New IMF report warns of Canada’s high debt levels + MORE Oct 12th

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Saudi Crown Prince calls Iran's Supreme Leader 'the new Hitler' - The Globe and Mail + MORE Nov 24th

The Globe and MailSaudi Crown Prince calls Iran's Supreme Leader 'the new Hitler'The Globe and MailSaudi Crown Prince Mohammed bin Salman attends the Future Investment Initiative conference in Riyadh, Saudi Arabia, on Oct. 24, 2017. Hamad I Mohammed/REUTERS. DUBAI. Reuters. 4 hours ag.... More »

Bank of Canada raises concerns about mortgages, even those with larger down payments + MORE Nov 28th

Almost half of new, young homeowners put down less than 20 per cent down on their homes, something that could make them vulnerable to economic shocks down the line, according to Bank of Canada's Financial System Review laying out the biggest risks facing the economy..... More »

‘Mundane works’: BMO’s Brian Belski on how to invest in rising Canadian stocks in 2018 + MORE Nov 20th

Chief investment strategist on where to put your money in Toronto stock market .... More »

Andrew McCreath’s Forge First buys Sui Generis + MORE Oct 30th

Andrew McCreath, president and chief executive officer of Forge First Asset Management Inc., said his firm has purchased Sui Generis Investment Partners .... More »

Bitcoin, marijuana stock crazes take root in Canada’s Wild West Dec 22nd

Low bar lends itself to stock promotion, murky disclosure .... More »
DesRosiers Automotive Consultants said Wednesday that capital spending for Canada’s motor vehicle assembly industry has averaged $1.2-billion a year for 2010-17, down from $2.3-billion from 2000 to 2009

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TORONTO _ A new stress test for all uninsured mortgages is unnecessary and could increase costs for homebuyers, a report by the Fraser Institute said Wednesday.
Study author Neil Mohindra wrote the proposed stress test “will do more harm than good” by limiting access to mortgages for some homebuyers.
“The mandatory standard for stress testing could result in a less competitive and more concentrated mortgage market,” he wrote in the report.
The study comes as the federal Office of the Superintendent of Financial Institutions finalizes new lending guidelines.
Among the changes being contemplated is a requirement that homebuyers who have a down payment of 20 per cent or more and do not require mortgage insurance still have to show they can make their payments if interest rates rise.
The head of OSFI has said that Canada’s banking regulator wants to reduce the risk of mortgage defaults because of high levels of household debt.
“We are not waiting to see those risks crystallize in rising arrears and defaults before we act,” OSFI head Jeremy Rudin said last week…

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MONTREAL _ The head of one of the companies offering financing for taxi permits in Montreal insists there is still a market for the much-devalued commodity.
The price of a permit has decreased almost 40 per cent since Uber began operating in Quebec about four years ago, according to the province’s Transport Department.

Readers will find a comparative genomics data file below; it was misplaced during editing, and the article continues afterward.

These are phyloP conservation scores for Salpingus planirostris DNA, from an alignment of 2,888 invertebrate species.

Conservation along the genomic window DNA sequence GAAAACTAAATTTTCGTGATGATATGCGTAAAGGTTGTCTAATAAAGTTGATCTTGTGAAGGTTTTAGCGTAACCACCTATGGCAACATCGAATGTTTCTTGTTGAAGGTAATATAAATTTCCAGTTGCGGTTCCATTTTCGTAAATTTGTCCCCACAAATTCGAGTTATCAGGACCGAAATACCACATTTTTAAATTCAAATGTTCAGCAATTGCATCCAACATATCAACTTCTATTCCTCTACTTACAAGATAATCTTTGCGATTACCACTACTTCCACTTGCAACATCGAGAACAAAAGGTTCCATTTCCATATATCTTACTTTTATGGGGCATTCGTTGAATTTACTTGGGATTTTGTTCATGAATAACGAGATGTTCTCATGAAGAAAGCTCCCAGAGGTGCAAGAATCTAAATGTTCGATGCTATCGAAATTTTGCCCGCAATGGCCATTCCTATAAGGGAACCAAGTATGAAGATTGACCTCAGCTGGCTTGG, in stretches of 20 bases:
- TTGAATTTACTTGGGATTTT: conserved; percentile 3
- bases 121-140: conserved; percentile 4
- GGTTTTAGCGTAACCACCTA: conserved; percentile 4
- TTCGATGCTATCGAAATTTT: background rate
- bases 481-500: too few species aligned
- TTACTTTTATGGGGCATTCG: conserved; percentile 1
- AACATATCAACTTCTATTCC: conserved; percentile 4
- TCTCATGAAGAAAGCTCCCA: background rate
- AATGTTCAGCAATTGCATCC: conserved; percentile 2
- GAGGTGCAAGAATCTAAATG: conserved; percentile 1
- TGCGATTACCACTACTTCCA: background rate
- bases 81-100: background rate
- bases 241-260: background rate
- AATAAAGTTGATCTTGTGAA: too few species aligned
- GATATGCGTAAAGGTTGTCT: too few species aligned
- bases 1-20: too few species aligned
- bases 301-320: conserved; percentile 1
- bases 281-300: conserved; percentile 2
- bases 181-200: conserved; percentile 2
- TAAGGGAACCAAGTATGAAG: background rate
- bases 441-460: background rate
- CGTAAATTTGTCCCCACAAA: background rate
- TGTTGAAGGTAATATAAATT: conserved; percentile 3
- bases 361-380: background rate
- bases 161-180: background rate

Michel Hebert’s company, FinTaxi, is doing what it can to prop up the market by refusing to finance permits at a value below $110,000 _ regardless of how much a seller is willing to offer.
“We think the value of the taxi permit is higher than $110,000,” Hebert said in an interview. “And we are keeping that base.”
FinTaxi is wholly owned by the Fonds de solidarite FTQ, a massive investment fund with ties to the province’s largest labour federation, which counts the taxi drivers’ union among its members.
Organized labour in Quebec doesn’t only have a vested interest in the future of the government-controlled taxi system to save jobs _ there are tens of millions of dollars on the line for the Fonds FTQ if the permit market goes bust…

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OTTAWA _ Shopify Inc.’s chief executive says he’ll push back against a short-seller’s report questioning the company’s business model during the release of their next financial results.
Company CEO Tobias Lutke tweeted that he looks forward to the next earnings call, expected in early November, where he’ll address the “short-selling troll” targeting Shopify.
He further tweeted that “the irony of an outfit like Citron accusing any business of being a get-rich-quick scheme should not be lost on anyone.”
Last week, short-seller Citron Research released a report claiming Ottawa-based Shopify was running what it called an overvalued get-rich-quick scheme, sending the stock down from near $150 a share to around $112 a share on Tuesday.
The stock regained a bit of ground by mid-day Wednesday, up $4 to $119.76 for a 3.5 per cent gain for the day.
Ottawa-based Shopify posted a defence of its business model to its website last Thursday, but didn’t specifically refer to allegations published by Andrew Left of Citron Research…

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New IMF report warns of Canada’s high debt levelsIn the new report, the International Monetary Fund says these dynamics in Canada’s private non-financial sector leaves its economy more sensitive to tighter financial conditions.

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